I was just trying to get some comparison data on sexual preferences and gender identity from the GSS [the 1998 General Social Survey Codebook — which, ostensibly, is the best data out there].
In total there are only 8 questions [that I've been able to find] that deal with sexual preference [specifically, homosexuality]. There were no questions that dealt with gender identity.
How can I compare this?
- There are 76 questions/datasets that deal with one's political affiliations and opinions.
- There are over 200 questions/datasets that deal with one's religious affiliations and opinions.
- There are 152 questions/datasets that deal with one's involvement in volunteer organizations.
- There are 13 questions/datasets that deal with one's knowledge of/opinions on genetic testing.
- Have your sex partners in the last 12 months been exclusively male, both male and female, exclusively female, n/a?
- Have your sex partners in the last five years been exclusively male, both male and female, exclusively female, n/a? [Query: if one had one partner for the past five years that was intersexed or transsexed would one have chosen n/a?]
- Do you think being homosexual is something people choose to be, or do you think it is something they cannot change?
- What about sexual relations between two adults of the same sex--do you think it is always wrong, almost always wrong, wrong only sometimes, or not wrong at all?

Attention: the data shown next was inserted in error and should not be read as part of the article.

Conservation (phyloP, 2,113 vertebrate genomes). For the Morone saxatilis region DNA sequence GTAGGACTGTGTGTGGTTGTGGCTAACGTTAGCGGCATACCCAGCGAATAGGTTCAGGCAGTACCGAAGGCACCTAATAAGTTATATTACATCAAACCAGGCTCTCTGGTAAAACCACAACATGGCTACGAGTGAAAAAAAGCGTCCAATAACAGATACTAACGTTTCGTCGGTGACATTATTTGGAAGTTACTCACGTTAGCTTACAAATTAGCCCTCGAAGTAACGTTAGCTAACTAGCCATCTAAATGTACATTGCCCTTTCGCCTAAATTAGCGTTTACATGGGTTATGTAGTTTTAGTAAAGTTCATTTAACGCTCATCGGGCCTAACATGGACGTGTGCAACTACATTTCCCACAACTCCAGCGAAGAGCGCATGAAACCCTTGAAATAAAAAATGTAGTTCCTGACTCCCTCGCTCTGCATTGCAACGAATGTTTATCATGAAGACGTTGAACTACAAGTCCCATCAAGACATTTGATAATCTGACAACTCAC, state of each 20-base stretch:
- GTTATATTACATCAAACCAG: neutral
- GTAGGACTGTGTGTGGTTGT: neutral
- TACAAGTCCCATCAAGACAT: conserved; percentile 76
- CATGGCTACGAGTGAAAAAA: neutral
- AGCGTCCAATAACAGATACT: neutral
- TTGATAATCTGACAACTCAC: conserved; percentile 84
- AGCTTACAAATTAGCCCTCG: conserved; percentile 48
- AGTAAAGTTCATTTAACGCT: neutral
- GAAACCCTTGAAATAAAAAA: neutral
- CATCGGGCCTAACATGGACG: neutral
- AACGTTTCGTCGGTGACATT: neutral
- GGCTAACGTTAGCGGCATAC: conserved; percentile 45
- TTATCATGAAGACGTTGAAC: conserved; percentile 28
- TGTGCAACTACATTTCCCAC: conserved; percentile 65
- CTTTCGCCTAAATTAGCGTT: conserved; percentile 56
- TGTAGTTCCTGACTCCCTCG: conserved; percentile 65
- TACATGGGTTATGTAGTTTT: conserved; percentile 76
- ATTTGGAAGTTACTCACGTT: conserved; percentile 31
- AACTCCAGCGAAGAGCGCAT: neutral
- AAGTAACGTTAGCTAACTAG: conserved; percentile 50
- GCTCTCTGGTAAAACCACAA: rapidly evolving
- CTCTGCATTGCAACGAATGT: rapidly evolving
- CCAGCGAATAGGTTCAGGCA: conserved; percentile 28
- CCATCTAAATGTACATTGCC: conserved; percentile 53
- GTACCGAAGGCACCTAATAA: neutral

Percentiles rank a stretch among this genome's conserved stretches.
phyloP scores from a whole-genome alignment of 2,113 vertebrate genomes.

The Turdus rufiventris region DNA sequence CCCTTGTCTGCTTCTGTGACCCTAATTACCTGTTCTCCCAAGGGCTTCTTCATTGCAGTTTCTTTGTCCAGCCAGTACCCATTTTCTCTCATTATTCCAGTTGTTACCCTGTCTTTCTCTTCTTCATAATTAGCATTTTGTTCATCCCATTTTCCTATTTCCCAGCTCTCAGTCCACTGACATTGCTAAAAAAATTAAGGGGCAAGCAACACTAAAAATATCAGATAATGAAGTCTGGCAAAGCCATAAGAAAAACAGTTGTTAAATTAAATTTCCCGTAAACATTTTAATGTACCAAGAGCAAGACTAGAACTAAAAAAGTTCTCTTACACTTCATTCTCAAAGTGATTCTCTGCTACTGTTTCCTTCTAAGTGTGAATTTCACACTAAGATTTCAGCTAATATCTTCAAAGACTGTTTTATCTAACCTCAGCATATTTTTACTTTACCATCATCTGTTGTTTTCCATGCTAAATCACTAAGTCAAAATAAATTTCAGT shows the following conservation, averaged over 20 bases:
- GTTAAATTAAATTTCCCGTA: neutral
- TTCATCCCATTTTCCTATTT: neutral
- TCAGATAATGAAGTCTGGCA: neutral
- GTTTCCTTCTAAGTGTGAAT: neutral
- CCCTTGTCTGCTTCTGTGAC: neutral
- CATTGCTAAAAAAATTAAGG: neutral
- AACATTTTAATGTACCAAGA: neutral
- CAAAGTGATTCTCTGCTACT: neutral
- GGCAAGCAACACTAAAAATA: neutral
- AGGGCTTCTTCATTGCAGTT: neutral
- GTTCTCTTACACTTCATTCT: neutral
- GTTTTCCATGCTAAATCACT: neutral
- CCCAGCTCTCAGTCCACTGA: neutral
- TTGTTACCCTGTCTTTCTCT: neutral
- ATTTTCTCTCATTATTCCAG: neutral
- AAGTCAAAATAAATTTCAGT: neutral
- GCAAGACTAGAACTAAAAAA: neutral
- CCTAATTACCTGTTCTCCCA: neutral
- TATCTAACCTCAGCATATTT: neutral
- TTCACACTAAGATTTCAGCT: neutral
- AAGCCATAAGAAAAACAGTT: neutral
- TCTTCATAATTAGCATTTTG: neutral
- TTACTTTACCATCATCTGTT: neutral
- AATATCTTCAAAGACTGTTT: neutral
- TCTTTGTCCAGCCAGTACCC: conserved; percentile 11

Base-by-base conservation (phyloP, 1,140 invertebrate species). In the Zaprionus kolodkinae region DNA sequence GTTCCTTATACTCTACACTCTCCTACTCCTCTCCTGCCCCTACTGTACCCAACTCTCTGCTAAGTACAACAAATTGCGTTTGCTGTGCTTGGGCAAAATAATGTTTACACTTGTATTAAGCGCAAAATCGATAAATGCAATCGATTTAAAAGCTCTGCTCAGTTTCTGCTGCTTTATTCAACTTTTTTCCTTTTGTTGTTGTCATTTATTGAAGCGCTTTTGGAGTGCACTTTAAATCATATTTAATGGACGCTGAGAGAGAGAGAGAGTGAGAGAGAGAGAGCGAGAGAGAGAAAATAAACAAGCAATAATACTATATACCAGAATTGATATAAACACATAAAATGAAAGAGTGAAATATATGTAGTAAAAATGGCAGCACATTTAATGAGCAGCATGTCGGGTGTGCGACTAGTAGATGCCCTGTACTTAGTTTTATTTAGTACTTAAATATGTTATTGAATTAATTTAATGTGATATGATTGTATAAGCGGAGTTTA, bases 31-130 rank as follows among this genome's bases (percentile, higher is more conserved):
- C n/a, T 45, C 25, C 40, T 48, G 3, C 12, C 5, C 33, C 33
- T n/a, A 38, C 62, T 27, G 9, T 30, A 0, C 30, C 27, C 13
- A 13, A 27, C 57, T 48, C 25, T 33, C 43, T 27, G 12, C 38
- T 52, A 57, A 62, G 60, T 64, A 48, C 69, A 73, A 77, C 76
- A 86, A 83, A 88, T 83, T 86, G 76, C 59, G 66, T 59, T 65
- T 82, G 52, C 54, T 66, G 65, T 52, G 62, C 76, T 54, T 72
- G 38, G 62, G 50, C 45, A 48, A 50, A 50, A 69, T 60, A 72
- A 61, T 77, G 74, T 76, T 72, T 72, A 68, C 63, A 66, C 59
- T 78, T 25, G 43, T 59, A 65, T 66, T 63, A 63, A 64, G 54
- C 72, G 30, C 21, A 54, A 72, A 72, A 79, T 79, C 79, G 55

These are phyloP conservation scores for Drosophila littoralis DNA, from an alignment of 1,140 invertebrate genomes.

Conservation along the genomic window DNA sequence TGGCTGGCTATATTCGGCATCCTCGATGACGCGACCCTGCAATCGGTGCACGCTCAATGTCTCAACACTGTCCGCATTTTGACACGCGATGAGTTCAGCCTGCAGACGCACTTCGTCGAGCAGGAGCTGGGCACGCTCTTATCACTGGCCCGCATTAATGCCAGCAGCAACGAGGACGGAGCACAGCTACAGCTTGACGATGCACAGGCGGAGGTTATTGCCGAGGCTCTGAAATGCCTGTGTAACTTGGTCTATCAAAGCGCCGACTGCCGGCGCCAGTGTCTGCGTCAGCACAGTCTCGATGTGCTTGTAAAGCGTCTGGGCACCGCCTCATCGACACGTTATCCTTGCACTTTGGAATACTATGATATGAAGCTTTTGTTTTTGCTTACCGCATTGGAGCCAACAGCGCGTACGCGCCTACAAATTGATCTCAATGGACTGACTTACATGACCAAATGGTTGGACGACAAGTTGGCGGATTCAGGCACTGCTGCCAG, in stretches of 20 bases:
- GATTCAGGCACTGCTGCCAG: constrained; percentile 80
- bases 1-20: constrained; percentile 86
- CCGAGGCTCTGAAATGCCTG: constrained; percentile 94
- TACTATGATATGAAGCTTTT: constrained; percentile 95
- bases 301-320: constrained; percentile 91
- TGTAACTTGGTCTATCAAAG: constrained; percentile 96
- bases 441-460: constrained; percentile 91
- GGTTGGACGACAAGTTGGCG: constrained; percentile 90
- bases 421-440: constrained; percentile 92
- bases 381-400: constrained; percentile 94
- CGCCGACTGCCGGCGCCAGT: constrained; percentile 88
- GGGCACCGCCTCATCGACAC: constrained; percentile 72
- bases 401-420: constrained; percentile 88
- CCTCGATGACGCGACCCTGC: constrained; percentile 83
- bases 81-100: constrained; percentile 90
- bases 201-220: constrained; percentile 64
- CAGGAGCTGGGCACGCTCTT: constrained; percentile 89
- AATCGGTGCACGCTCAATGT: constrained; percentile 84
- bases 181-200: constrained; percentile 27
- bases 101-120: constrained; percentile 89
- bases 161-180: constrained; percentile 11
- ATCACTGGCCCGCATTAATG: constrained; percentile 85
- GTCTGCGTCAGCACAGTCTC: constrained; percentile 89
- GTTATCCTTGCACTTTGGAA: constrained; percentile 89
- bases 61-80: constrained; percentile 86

—and a separate dataset with the same question—
And what about sexual relations between two adults of the same sex, is it . . .
- Suppose this admitted homosexual wanted to make a speech in your community. Should he be allowed to speak, or not?
- Should such a person be allowed to teach in a college or university, or not?
- If some people in your community suggested that a book he wrote in favor of homosexuality should be taken out of your public library, would you favor removing this book, or not?
I've known for a while that marketing research firms have better data, but that because it's proprietary there's no public access to it, but I had no idea how limited the GSS data is in this regard.
And another thing: out of 38,116 respondents, there are no transgendered [intergendered/intersexed/transsexed] persons. Why? Because there are only two gender choices [male(1) and female(2)] there isn't even a n/a. Apparently persons who do not cleanly fit into those categories do no exist.